Asymptotically optimal kinodynamic motion planning for self-reconfigurable robots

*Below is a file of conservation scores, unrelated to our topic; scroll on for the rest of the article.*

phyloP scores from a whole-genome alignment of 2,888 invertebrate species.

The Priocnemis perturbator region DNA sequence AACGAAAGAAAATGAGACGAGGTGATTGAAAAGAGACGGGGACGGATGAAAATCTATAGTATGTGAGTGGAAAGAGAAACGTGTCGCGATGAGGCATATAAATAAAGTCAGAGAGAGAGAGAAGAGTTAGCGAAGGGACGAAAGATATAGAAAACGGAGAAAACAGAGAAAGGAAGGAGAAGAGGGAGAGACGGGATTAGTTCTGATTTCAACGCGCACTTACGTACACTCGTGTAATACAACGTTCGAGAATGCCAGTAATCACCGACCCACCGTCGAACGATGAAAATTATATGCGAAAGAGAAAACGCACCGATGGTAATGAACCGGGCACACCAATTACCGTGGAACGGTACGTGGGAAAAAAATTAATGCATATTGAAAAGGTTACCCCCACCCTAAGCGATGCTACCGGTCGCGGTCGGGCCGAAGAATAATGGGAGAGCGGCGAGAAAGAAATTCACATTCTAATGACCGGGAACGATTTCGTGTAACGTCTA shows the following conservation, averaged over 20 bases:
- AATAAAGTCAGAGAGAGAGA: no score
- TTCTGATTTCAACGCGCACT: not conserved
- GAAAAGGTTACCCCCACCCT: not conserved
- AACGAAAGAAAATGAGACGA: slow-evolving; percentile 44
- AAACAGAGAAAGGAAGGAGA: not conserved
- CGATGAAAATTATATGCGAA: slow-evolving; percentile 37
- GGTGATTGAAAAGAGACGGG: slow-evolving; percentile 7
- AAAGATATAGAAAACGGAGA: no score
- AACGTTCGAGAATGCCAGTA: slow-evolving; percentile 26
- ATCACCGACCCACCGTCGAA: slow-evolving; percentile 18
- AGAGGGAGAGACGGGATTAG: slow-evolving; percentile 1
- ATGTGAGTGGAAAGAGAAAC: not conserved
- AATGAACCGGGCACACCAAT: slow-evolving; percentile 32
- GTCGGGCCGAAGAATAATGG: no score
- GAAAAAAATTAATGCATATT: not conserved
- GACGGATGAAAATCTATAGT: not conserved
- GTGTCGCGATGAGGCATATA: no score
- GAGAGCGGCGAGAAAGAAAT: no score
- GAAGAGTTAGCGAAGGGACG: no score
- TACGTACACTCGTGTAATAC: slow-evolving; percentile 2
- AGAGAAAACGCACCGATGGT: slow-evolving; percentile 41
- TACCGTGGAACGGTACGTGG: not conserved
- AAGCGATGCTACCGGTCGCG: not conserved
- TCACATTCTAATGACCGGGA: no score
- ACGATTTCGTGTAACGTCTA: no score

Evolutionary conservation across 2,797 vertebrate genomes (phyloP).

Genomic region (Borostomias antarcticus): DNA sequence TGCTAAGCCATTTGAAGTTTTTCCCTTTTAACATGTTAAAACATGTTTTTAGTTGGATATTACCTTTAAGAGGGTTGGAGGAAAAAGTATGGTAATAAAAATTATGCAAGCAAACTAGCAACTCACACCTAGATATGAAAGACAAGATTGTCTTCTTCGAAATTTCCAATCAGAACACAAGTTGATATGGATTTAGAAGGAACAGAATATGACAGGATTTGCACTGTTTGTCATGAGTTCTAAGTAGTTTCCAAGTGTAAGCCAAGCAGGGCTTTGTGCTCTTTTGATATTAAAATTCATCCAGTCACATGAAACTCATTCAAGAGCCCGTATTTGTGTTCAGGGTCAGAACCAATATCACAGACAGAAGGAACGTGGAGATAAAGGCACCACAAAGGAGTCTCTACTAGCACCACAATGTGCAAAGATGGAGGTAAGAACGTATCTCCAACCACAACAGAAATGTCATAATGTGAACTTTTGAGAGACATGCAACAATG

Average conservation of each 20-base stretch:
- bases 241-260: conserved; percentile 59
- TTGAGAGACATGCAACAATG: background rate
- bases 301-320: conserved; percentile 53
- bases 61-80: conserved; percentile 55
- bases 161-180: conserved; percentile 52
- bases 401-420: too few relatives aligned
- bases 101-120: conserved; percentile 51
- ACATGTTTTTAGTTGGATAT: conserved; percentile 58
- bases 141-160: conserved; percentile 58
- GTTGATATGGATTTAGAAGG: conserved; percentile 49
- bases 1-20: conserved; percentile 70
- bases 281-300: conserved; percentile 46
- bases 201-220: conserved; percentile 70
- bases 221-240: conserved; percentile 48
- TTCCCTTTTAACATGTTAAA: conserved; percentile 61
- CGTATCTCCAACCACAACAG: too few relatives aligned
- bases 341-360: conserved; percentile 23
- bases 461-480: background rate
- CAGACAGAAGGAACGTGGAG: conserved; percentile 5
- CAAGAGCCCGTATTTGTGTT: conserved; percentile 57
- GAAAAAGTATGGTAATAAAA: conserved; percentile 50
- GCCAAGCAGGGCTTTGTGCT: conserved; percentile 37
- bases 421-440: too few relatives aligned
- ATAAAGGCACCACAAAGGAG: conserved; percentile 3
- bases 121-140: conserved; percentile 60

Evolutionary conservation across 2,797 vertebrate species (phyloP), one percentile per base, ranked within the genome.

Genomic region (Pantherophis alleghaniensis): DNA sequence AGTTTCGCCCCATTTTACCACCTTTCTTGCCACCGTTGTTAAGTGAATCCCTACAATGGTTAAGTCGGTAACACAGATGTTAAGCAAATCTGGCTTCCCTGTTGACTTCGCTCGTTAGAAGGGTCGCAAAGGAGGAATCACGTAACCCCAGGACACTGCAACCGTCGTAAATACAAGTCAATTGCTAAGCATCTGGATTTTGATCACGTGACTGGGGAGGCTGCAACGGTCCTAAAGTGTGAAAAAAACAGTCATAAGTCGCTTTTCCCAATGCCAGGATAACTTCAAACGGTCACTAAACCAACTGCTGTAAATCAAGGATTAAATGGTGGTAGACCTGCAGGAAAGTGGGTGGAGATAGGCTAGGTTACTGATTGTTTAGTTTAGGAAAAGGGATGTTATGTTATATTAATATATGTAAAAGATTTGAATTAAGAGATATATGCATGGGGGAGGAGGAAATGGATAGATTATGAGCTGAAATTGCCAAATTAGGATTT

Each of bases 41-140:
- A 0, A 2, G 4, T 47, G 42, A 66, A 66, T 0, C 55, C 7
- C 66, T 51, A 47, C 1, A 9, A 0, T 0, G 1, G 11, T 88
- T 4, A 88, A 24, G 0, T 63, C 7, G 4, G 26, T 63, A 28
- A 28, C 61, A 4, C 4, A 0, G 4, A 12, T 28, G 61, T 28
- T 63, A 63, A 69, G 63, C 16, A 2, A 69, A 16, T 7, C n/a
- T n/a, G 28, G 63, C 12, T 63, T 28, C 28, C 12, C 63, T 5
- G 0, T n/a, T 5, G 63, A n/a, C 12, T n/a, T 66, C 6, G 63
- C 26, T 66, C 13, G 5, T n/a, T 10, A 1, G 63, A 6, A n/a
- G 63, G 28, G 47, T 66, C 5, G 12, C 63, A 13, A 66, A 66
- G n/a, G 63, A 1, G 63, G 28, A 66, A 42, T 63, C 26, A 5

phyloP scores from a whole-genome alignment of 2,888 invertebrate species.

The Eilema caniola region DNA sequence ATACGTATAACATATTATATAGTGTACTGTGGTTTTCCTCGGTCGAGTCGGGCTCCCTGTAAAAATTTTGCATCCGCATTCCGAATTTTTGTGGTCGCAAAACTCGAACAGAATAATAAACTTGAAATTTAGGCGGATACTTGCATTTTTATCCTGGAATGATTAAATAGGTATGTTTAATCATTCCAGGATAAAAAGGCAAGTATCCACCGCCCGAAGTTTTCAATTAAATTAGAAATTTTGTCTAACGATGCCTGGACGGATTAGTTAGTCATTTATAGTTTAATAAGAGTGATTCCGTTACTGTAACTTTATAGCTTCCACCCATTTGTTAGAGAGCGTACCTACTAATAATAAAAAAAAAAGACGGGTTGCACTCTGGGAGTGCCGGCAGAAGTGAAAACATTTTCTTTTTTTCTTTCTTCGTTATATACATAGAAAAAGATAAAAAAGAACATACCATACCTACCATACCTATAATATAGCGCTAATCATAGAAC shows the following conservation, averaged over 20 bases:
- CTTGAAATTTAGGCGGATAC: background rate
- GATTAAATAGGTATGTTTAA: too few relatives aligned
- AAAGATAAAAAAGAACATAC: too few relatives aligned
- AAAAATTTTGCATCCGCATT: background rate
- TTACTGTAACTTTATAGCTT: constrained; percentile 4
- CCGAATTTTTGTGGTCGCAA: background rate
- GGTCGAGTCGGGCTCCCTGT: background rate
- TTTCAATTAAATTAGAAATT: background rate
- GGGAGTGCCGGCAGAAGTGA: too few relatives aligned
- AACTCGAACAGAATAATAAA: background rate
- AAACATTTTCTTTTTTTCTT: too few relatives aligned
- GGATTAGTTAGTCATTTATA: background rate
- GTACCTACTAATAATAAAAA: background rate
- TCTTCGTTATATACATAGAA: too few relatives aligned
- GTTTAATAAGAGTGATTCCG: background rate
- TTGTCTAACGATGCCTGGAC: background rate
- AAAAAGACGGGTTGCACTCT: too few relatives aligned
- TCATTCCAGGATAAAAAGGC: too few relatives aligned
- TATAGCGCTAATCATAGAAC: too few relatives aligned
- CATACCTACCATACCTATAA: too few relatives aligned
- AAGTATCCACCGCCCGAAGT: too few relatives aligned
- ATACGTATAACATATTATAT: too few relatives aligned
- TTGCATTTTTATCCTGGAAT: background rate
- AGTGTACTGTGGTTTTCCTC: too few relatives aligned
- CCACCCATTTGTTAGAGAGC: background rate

Self-reconfigurable robots are composed of many individual modules that can autonomously move to transform the shape and structure of the robot. In this paper we present a kinodynamically optimal algorithm for the following "x-axis to y-axis" reconfiguration problem: given a horizontal row of n modules, reconfigure that collection into a vertical column of n modules. The goal is to determine the sequence of movements of the modules that minimizes the movement time needed to achieve the desired reconfiguration of the modules. Prior work on self-reconfigurable (SR) robots assumed a constant velocity bound on module movement and so required time linear in n to solve this problem. In this paper we define an abstract model that assumes unit bounds on various physical properties of modules such as shape, aspect ratio, mass, and the maximum magnitude of force that an individual module can exert. We also define concrete instances of our abstract model similar to those found in the prior literature on reconfigurable robots, including various examples where the modules are cubes that are attached and can apply forces to neighboring cubes. In one of these concrete models, the cube's sides can contract and expand with controllable force, and in another the cubes can apply rotational torque to their neighbors. Our main result is a proof of tight Θ(√n) upper and lower bounds on the movement time for the above reconguration problem for concrete instances of our abstract model. This paper's analysis characterizes optimal reconfiguration movements in terms of basic laws of physics relating force, mass, acceleration, distance traveled, and movement time. A key property resulting from this is that through the simultaneous application of constant-bounded forces by a system of modules, certain modules in the system can achieve velocities exceeding any constant bounds. This delays modules with the least distance to travel when reconfiguring in order to accelerate modules that have the farthest to travel. We utilize this tradeoff in our algorithm for the x-axis to y-axis problem to achieve an O(√n) movement time. © 2008 Springer-Verlag Berlin Heidelberg.
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